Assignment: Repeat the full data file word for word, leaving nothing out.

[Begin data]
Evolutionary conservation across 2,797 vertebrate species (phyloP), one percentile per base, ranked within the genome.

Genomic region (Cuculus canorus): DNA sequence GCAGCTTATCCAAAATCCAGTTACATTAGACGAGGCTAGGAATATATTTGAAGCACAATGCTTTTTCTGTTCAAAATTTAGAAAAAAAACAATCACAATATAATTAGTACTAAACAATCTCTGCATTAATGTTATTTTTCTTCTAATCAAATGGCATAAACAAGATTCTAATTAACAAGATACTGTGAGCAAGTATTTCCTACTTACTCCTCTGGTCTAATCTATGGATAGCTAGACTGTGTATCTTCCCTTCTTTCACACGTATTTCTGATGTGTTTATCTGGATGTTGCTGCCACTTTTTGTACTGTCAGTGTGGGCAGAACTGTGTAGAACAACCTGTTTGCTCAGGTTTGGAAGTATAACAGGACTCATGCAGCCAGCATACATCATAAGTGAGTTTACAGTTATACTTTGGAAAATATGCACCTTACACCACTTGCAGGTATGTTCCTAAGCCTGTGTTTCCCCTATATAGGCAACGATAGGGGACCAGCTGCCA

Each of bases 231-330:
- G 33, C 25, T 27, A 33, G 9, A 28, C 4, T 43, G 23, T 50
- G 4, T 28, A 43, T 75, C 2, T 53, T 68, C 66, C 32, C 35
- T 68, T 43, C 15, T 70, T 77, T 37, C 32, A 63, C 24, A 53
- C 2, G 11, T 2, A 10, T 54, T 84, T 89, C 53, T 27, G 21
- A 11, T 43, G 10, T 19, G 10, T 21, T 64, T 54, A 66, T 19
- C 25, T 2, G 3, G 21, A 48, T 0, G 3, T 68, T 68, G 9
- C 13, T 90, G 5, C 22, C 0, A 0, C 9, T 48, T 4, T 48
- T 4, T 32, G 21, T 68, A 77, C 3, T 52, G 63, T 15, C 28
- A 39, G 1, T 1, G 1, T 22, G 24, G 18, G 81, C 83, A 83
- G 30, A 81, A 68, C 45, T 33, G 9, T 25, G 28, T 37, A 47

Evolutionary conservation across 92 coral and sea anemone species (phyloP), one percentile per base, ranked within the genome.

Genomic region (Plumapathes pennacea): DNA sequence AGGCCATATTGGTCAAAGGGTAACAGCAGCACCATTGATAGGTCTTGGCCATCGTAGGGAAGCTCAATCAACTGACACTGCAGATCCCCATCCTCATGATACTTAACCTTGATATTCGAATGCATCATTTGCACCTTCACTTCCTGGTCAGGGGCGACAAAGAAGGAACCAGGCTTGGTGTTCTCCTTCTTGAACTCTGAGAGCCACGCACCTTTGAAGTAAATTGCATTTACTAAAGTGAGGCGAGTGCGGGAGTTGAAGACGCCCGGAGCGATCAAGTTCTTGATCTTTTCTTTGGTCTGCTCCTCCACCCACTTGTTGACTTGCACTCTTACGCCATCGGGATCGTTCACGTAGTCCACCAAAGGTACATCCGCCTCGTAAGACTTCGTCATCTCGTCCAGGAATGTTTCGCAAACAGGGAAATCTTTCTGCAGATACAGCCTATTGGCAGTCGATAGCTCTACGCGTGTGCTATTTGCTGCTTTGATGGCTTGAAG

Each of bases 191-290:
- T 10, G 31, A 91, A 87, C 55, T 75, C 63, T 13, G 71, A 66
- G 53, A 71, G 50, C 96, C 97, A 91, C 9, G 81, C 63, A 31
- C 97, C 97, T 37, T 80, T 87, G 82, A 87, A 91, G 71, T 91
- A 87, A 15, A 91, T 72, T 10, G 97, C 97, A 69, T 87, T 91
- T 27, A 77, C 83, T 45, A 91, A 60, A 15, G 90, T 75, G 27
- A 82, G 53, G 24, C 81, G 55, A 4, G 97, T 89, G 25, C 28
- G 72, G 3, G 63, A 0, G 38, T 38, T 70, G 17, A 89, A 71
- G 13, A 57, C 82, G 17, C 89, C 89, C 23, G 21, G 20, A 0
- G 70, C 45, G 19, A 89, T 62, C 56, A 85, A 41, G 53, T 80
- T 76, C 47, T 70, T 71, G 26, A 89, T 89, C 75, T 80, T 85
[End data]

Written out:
Evolutionary conservation across 2,797 vertebrate species (phyloP), one percentile per base, ranked within the genome.

Genomic region (Cuculus canorus): DNA sequence GCAGCTTATCCAAAATCCAGTTACATTAGACGAGGCTAGGAATATATTTGAAGCACAATGCTTTTTCTGTTCAAAATTTAGAAAAAAAACAATCACAATATAATTAGTACTAAACAATCTCTGCATTAATGTTATTTTTCTTCTAATCAAATGGCATAAACAAGATTCTAATTAACAAGATACTGTGAGCAAGTATTTCCTACTTACTCCTCTGGTCTAATCTATGGATAGCTAGACTGTGTATCTTCCCTTCTTTCACACGTATTTCTGATGTGTTTATCTGGATGTTGCTGCCACTTTTTGTACTGTCAGTGTGGGCAGAACTGTGTAGAACAACCTGTTTGCTCAGGTTTGGAAGTATAACAGGACTCATGCAGCCAGCATACATCATAAGTGAGTTTACAGTTATACTTTGGAAAATATGCACCTTACACCACTTGCAGGTATGTTCCTAAGCCTGTGTTTCCCCTATATAGGCAACGATAGGGGACCAGCTGCCA

Each of bases 231-330:
- G 33, C 25, T 27, A 33, G 9, A 28, C 4, T 43, G 23, T 50
- G 4, T 28, A 43, T 75, C 2, T 53, T 68, C 66, C 32, C 35
- T 68, T 43, C 15, T 70, T 77, T 37, C 32, A 63, C 24, A 53
- C 2, G 11, T 2, A 10, T 54, T 84, T 89, C 53, T 27, G 21
- A 11, T 43, G 10, T 19, G 10, T 21, T 64, T 54, A 66, T 19
- C 25, T 2, G 3, G 21, A 48, T 0, G 3, T 68, T 68, G 9
- C 13, T 90, G 5, C 22, C 0, A 0, C 9, T 48, T 4, T 48
- T 4, T 32, G 21, T 68, A 77, C 3, T 52, G 63, T 15, C 28
- A 39, G 1, T 1, G 1, T 22, G 24, G 18, G 81, C 83, A 83
- G 30, A 81, A 68, C 45, T 33, G 9, T 25, G 28, T 37, A 47

Evolutionary conservation across 92 coral and sea anemone species (phyloP), one percentile per base, ranked within the genome.

Genomic region (Plumapathes pennacea): DNA sequence AGGCCATATTGGTCAAAGGGTAACAGCAGCACCATTGATAGGTCTTGGCCATCGTAGGGAAGCTCAATCAACTGACACTGCAGATCCCCATCCTCATGATACTTAACCTTGATATTCGAATGCATCATTTGCACCTTCACTTCCTGGTCAGGGGCGACAAAGAAGGAACCAGGCTTGGTGTTCTCCTTCTTGAACTCTGAGAGCCACGCACCTTTGAAGTAAATTGCATTTACTAAAGTGAGGCGAGTGCGGGAGTTGAAGACGCCCGGAGCGATCAAGTTCTTGATCTTTTCTTTGGTCTGCTCCTCCACCCACTTGTTGACTTGCACTCTTACGCCATCGGGATCGTTCACGTAGTCCACCAAAGGTACATCCGCCTCGTAAGACTTCGTCATCTCGTCCAGGAATGTTTCGCAAACAGGGAAATCTTTCTGCAGATACAGCCTATTGGCAGTCGATAGCTCTACGCGTGTGCTATTTGCTGCTTTGATGGCTTGAAG

Each of bases 191-290:
- T 10, G 31, A 91, A 87, C 55, T 75, C 63, T 13, G 71, A 66
- G 53, A 71, G 50, C 96, C 97, A 91, C 9, G 81, C 63, A 31
- C 97, C 97, T 37, T 80, T 87, G 82, A 87, A 91, G 71, T 91
- A 87, A 15, A 91, T 72, T 10, G 97, C 97, A 69, T 87, T 91
- T 27, A 77, C 83, T 45, A 91, A 60, A 15, G 90, T 75, G 27
- A 82, G 53, G 24, C 81, G 55, A 4, G 97, T 89, G 25, C 28
- G 72, G 3, G 63, A 0, G 38, T 38, T 70, G 17, A 89, A 71
- G 13, A 57, C 82, G 17, C 89, C 89, C 23, G 21, G 20, A 0
- G 70, C 45, G 19, A 89, T 62, C 56, A 85, A 41, G 53, T 80
- T 76, C 47, T 70, T 71, G 26, A 89, T 89, C 75, T 80, T 85